The day after the Indy 500, Memorial Day, Jim and I had no plans. While we were trying to figure out what to do with the day – and what would be open – we somehow got to talking about Derby and Jim remembered that Churchill Downs is in Louisville, Kentucky – just 114 or so miles south of Indianapolis. We did a quick web search and discovered that the horses were running. An hour later, we were off to the Races.
Our drive South through Indiana was scenic and fast. In less than two hours we were crossing the Ohio river into Kentucky. We pulled into Churchill Downs just as the second race of the day went off.
While meandering our way through the parking maze, another car pulled up alongside us and in a very unusual move for people from the West Coast, and especially LA, we rolled down the window to see what was going on. The gentleman who pulled up alongside us had passes he wasn’t using and handed them over to us. Free admission – our first piece of luck of the day. Auspicious? I think so.
Seeing Churchill Downs for the first time is surreal for anyone who grew up seeing photos of those famous twin spires. Because while the twin spires are there, there is also a whole new expansion tacked onto the old that bears a striking resemblance to a Reno Casino. Not Vegas, Reno.
As we were directed to our seats, we realized just how lucky we were when we rolled down that car window. Our tickets turned out to be for box seats on the third level, just to the left of the finish line. After watching a quick race, Jim headed off to purchase a program and race sheet and I headed to the balcony overlooking the paddock to view the horses for Race No. 4.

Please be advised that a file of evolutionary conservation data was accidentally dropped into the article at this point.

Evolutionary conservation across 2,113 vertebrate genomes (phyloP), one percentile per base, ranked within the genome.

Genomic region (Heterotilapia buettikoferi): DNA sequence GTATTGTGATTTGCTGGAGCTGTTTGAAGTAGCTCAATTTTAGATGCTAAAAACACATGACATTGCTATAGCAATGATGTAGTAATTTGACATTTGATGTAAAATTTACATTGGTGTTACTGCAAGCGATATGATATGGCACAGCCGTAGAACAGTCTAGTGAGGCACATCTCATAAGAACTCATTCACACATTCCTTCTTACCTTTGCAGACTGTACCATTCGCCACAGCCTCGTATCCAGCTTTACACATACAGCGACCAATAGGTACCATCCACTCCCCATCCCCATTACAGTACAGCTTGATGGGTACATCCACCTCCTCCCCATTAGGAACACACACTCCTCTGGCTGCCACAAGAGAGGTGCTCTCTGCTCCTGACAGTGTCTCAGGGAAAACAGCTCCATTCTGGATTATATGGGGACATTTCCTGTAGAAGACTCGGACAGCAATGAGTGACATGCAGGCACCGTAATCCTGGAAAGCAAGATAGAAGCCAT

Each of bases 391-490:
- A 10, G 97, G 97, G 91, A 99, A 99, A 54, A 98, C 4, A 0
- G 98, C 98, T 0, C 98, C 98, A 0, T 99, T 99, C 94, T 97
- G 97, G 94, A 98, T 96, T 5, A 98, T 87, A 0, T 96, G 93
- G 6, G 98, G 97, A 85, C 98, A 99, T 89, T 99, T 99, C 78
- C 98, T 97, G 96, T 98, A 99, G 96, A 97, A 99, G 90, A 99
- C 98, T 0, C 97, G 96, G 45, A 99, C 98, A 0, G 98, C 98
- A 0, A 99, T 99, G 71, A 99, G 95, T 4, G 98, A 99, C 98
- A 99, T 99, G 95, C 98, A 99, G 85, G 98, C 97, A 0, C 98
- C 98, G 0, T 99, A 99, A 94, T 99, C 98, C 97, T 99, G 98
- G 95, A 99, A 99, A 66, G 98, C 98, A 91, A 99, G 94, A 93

Jim and I have very different strategies at the races. He looks at the experts’ picks, the odds, and the horse. If the odds at the track are better or the same as predicted and the horse looks good he goes with the experts’ picks, betting mere seconds before the windows close. I go with which name I like and if the odds are incredible – like 24-1, and I nearly always just bet to show (1st, 2nd or 3rd).
My method started out hot, when He’s Rising – who none of the experts picked – with odds of 15-1 or something like that, came in third in Race 4. My next bets were not so hot. I lost 4 out of 5. But on the last race we bet, the 10th and the big stakes race of the day, my 24-1 horse – Secret Gypsy – came through for me, making me up about 3 whole dollars for the day (my bets range between $2-$5 as this is just for fun not loss or profit).
Jim fared better – he bet 5 times and won 4. In one race he pulled off an amazing feat betting the winning horse to win and the second place horse to place – why he didn’t place an exacta wager is beyond me. Oh, wait, neither of us really is quite sure how that works, maybe that’s the reason. Jim’s winnings covered our racetrack cuisine (a brat and soft serve swirl), beverages (Heineken and Budweiser for Jim (because he convinced himself American beer would help him win, even though he never drinks Bud and it’s no longer American) and more water for me), and parking (a steal at $3). So we ended up spending a day at the track for free – ideal, when you can make it happen. Note: I have yet to accomplish this feat in Vegas – of course when you throw in hotel and airfare you have more expenses to cover with your $5 bets 😉
We took Races 8 and 9 off and explored the grounds, viewing the horses up close in the paddock area, wandering through the old – and closed for the day – sections, seeing all the names of the former winners – including Spokane and Seattle Slew – and finding a deserted rail to position ourselves on for the 10th Race for some up close photos.
We both won in Race 10 and decided it was time to call it a day (there were 11 races total). We walked out of Churchill Downs, taking one last look at those twin spires before heading off to the Highlands area of Louisville for our next adventure.